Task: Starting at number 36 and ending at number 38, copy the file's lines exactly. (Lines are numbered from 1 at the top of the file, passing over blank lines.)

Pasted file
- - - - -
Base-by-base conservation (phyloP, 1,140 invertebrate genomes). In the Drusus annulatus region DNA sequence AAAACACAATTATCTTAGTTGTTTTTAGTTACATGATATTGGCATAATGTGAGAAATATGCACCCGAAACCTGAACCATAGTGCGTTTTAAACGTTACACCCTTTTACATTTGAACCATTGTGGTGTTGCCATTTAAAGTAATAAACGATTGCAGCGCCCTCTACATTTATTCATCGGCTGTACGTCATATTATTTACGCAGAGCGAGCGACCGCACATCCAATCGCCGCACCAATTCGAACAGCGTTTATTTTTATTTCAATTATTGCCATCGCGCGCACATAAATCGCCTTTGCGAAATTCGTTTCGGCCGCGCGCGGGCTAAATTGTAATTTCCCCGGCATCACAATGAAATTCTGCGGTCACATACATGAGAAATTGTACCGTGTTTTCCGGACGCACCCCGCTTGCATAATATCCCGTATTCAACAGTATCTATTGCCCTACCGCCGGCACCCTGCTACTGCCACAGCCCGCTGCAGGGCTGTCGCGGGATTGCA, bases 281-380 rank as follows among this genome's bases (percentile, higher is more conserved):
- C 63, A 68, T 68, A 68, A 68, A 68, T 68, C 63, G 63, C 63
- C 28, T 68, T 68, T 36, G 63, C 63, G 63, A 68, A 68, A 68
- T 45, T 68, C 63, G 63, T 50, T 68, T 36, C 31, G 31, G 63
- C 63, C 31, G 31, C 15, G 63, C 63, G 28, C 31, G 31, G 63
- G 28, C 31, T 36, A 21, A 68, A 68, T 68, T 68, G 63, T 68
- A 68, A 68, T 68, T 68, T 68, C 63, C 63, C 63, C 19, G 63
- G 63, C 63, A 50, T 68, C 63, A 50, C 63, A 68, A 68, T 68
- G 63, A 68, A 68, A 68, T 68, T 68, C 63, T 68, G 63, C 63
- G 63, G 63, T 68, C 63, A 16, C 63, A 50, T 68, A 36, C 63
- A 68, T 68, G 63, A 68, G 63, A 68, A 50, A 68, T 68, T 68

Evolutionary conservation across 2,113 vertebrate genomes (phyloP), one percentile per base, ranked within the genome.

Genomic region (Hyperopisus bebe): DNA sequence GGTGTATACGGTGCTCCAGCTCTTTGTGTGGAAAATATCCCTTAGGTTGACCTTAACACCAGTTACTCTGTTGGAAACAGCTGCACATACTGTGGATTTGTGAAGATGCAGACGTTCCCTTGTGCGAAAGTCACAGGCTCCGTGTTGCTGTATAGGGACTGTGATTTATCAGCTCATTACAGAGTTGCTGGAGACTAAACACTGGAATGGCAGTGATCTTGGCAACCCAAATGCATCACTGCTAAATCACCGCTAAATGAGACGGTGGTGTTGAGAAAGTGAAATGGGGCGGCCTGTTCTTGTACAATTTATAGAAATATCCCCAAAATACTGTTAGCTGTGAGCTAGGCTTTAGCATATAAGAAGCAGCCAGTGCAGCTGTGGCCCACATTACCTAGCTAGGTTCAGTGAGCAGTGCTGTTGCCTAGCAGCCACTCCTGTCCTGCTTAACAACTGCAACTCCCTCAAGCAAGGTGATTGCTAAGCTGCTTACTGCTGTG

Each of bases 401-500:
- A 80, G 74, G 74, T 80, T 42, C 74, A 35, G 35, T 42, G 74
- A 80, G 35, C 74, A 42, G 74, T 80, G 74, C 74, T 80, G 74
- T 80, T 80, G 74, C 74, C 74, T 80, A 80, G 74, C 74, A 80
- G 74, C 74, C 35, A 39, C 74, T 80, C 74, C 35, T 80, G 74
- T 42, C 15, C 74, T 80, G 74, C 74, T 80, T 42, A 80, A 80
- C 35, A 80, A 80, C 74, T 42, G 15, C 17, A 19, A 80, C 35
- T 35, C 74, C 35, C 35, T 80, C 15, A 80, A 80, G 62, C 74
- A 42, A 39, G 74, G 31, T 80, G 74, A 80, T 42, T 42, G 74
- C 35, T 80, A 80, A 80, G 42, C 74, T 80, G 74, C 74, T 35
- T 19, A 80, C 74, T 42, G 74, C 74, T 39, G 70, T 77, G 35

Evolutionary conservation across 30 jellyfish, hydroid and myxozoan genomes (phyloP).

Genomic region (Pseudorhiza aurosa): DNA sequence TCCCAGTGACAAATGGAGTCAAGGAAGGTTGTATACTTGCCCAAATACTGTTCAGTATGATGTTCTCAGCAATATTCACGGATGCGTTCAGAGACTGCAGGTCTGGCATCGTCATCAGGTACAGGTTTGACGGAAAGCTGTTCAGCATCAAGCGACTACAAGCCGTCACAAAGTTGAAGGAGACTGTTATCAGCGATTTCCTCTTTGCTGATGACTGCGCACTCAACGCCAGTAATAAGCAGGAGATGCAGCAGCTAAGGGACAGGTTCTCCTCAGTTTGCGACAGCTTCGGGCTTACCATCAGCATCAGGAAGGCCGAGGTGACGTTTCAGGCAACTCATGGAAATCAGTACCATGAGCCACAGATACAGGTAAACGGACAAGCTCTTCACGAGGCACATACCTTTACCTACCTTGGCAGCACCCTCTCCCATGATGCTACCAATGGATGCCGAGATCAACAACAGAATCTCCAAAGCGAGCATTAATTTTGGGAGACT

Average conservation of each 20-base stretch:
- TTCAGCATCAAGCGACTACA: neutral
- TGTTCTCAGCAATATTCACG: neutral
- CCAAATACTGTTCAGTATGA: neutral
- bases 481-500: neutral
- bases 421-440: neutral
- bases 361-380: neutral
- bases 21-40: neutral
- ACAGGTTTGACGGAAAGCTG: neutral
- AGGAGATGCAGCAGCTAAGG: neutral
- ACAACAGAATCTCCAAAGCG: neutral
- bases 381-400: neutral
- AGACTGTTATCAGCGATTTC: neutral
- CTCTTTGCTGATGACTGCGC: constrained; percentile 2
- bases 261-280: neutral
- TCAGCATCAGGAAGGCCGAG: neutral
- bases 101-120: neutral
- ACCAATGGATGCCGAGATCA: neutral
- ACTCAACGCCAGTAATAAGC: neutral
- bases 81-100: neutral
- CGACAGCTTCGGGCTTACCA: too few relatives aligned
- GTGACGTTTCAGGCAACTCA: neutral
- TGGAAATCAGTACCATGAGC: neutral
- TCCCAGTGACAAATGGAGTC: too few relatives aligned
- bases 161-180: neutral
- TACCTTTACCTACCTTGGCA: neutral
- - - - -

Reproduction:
- AGGAGATGCAGCAGCTAAGG: neutral
- ACAACAGAATCTCCAAAGCG: neutral
- bases 381-400: neutral